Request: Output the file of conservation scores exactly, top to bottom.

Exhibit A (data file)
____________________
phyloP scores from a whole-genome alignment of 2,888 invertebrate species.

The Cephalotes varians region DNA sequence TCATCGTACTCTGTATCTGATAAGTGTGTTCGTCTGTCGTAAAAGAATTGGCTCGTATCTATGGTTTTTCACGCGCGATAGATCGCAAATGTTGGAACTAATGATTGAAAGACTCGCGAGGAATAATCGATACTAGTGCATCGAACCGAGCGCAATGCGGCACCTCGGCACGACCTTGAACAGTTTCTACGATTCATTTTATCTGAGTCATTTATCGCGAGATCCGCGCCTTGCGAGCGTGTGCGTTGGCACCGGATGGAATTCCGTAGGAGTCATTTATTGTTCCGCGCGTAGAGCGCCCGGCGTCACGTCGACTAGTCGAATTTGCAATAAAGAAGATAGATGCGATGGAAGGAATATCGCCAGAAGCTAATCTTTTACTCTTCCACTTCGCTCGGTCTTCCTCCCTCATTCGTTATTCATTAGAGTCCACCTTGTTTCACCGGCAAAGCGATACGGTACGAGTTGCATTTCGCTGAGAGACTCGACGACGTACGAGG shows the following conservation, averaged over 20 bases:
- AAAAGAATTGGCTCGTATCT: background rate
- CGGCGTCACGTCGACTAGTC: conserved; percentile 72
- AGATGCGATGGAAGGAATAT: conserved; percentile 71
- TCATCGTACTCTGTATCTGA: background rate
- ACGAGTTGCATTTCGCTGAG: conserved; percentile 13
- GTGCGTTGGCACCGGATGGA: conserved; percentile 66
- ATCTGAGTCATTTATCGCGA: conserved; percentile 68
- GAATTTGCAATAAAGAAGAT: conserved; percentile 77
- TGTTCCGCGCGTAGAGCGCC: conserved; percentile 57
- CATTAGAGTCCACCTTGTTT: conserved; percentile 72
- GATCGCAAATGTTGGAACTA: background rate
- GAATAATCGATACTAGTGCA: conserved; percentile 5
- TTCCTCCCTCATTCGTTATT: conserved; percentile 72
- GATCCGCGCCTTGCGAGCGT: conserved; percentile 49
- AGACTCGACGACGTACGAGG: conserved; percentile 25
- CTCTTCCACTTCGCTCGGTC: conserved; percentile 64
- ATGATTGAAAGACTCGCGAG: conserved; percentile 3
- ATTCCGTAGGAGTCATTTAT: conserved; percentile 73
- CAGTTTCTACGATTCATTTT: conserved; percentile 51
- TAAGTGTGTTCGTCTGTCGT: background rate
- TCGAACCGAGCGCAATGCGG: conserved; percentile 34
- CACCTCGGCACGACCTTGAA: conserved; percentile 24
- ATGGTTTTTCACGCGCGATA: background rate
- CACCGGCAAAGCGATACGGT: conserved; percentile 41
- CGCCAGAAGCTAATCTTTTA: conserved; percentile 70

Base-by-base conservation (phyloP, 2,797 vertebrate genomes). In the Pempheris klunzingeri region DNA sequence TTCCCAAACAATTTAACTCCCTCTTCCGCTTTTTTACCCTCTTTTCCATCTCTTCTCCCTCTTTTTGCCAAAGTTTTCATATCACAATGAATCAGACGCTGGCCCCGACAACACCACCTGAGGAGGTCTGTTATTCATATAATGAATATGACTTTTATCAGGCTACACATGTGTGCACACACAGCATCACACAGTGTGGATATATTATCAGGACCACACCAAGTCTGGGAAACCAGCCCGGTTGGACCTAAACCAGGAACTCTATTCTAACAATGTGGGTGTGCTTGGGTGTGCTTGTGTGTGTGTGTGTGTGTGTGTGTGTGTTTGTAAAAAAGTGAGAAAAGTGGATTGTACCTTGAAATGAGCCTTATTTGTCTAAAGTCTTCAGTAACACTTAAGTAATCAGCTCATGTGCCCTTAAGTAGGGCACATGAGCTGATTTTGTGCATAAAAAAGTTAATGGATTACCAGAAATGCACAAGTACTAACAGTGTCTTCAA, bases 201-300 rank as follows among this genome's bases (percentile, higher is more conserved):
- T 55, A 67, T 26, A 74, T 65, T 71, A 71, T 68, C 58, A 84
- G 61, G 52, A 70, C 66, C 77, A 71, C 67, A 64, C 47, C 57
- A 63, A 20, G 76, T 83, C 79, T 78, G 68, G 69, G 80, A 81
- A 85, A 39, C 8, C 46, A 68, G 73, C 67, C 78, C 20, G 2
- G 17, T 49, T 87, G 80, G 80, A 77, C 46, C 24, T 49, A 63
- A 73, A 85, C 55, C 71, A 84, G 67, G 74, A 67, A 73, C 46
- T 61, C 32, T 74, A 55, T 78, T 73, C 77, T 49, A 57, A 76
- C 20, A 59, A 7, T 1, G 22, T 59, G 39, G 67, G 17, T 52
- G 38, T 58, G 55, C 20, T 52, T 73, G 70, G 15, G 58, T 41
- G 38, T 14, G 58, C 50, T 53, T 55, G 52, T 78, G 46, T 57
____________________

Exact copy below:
phyloP scores from a whole-genome alignment of 2,888 invertebrate species.

The Cephalotes varians region DNA sequence TCATCGTACTCTGTATCTGATAAGTGTGTTCGTCTGTCGTAAAAGAATTGGCTCGTATCTATGGTTTTTCACGCGCGATAGATCGCAAATGTTGGAACTAATGATTGAAAGACTCGCGAGGAATAATCGATACTAGTGCATCGAACCGAGCGCAATGCGGCACCTCGGCACGACCTTGAACAGTTTCTACGATTCATTTTATCTGAGTCATTTATCGCGAGATCCGCGCCTTGCGAGCGTGTGCGTTGGCACCGGATGGAATTCCGTAGGAGTCATTTATTGTTCCGCGCGTAGAGCGCCCGGCGTCACGTCGACTAGTCGAATTTGCAATAAAGAAGATAGATGCGATGGAAGGAATATCGCCAGAAGCTAATCTTTTACTCTTCCACTTCGCTCGGTCTTCCTCCCTCATTCGTTATTCATTAGAGTCCACCTTGTTTCACCGGCAAAGCGATACGGTACGAGTTGCATTTCGCTGAGAGACTCGACGACGTACGAGG shows the following conservation, averaged over 20 bases:
- AAAAGAATTGGCTCGTATCT: background rate
- CGGCGTCACGTCGACTAGTC: conserved; percentile 72
- AGATGCGATGGAAGGAATAT: conserved; percentile 71
- TCATCGTACTCTGTATCTGA: background rate
- ACGAGTTGCATTTCGCTGAG: conserved; percentile 13
- GTGCGTTGGCACCGGATGGA: conserved; percentile 66
- ATCTGAGTCATTTATCGCGA: conserved; percentile 68
- GAATTTGCAATAAAGAAGAT: conserved; percentile 77
- TGTTCCGCGCGTAGAGCGCC: conserved; percentile 57
- CATTAGAGTCCACCTTGTTT: conserved; percentile 72
- GATCGCAAATGTTGGAACTA: background rate
- GAATAATCGATACTAGTGCA: conserved; percentile 5
- TTCCTCCCTCATTCGTTATT: conserved; percentile 72
- GATCCGCGCCTTGCGAGCGT: conserved; percentile 49
- AGACTCGACGACGTACGAGG: conserved; percentile 25
- CTCTTCCACTTCGCTCGGTC: conserved; percentile 64
- ATGATTGAAAGACTCGCGAG: conserved; percentile 3
- ATTCCGTAGGAGTCATTTAT: conserved; percentile 73
- CAGTTTCTACGATTCATTTT: conserved; percentile 51
- TAAGTGTGTTCGTCTGTCGT: background rate
- TCGAACCGAGCGCAATGCGG: conserved; percentile 34
- CACCTCGGCACGACCTTGAA: conserved; percentile 24
- ATGGTTTTTCACGCGCGATA: background rate
- CACCGGCAAAGCGATACGGT: conserved; percentile 41
- CGCCAGAAGCTAATCTTTTA: conserved; percentile 70

Base-by-base conservation (phyloP, 2,797 vertebrate genomes). In the Pempheris klunzingeri region DNA sequence TTCCCAAACAATTTAACTCCCTCTTCCGCTTTTTTACCCTCTTTTCCATCTCTTCTCCCTCTTTTTGCCAAAGTTTTCATATCACAATGAATCAGACGCTGGCCCCGACAACACCACCTGAGGAGGTCTGTTATTCATATAATGAATATGACTTTTATCAGGCTACACATGTGTGCACACACAGCATCACACAGTGTGGATATATTATCAGGACCACACCAAGTCTGGGAAACCAGCCCGGTTGGACCTAAACCAGGAACTCTATTCTAACAATGTGGGTGTGCTTGGGTGTGCTTGTGTGTGTGTGTGTGTGTGTGTGTGTGTTTGTAAAAAAGTGAGAAAAGTGGATTGTACCTTGAAATGAGCCTTATTTGTCTAAAGTCTTCAGTAACACTTAAGTAATCAGCTCATGTGCCCTTAAGTAGGGCACATGAGCTGATTTTGTGCATAAAAAAGTTAATGGATTACCAGAAATGCACAAGTACTAACAGTGTCTTCAA, bases 201-300 rank as follows among this genome's bases (percentile, higher is more conserved):
- T 55, A 67, T 26, A 74, T 65, T 71, A 71, T 68, C 58, A 84
- G 61, G 52, A 70, C 66, C 77, A 71, C 67, A 64, C 47, C 57
- A 63, A 20, G 76, T 83, C 79, T 78, G 68, G 69, G 80, A 81
- A 85, A 39, C 8, C 46, A 68, G 73, C 67, C 78, C 20, G 2
- G 17, T 49, T 87, G 80, G 80, A 77, C 46, C 24, T 49, A 63
- A 73, A 85, C 55, C 71, A 84, G 67, G 74, A 67, A 73, C 46
- T 61, C 32, T 74, A 55, T 78, T 73, C 77, T 49, A 57, A 76
- C 20, A 59, A 7, T 1, G 22, T 59, G 39, G 67, G 17, T 52
- G 38, T 58, G 55, C 20, T 52, T 73, G 70, G 15, G 58, T 41
- G 38, T 14, G 58, C 50, T 53, T 55, G 52, T 78, G 46, T 57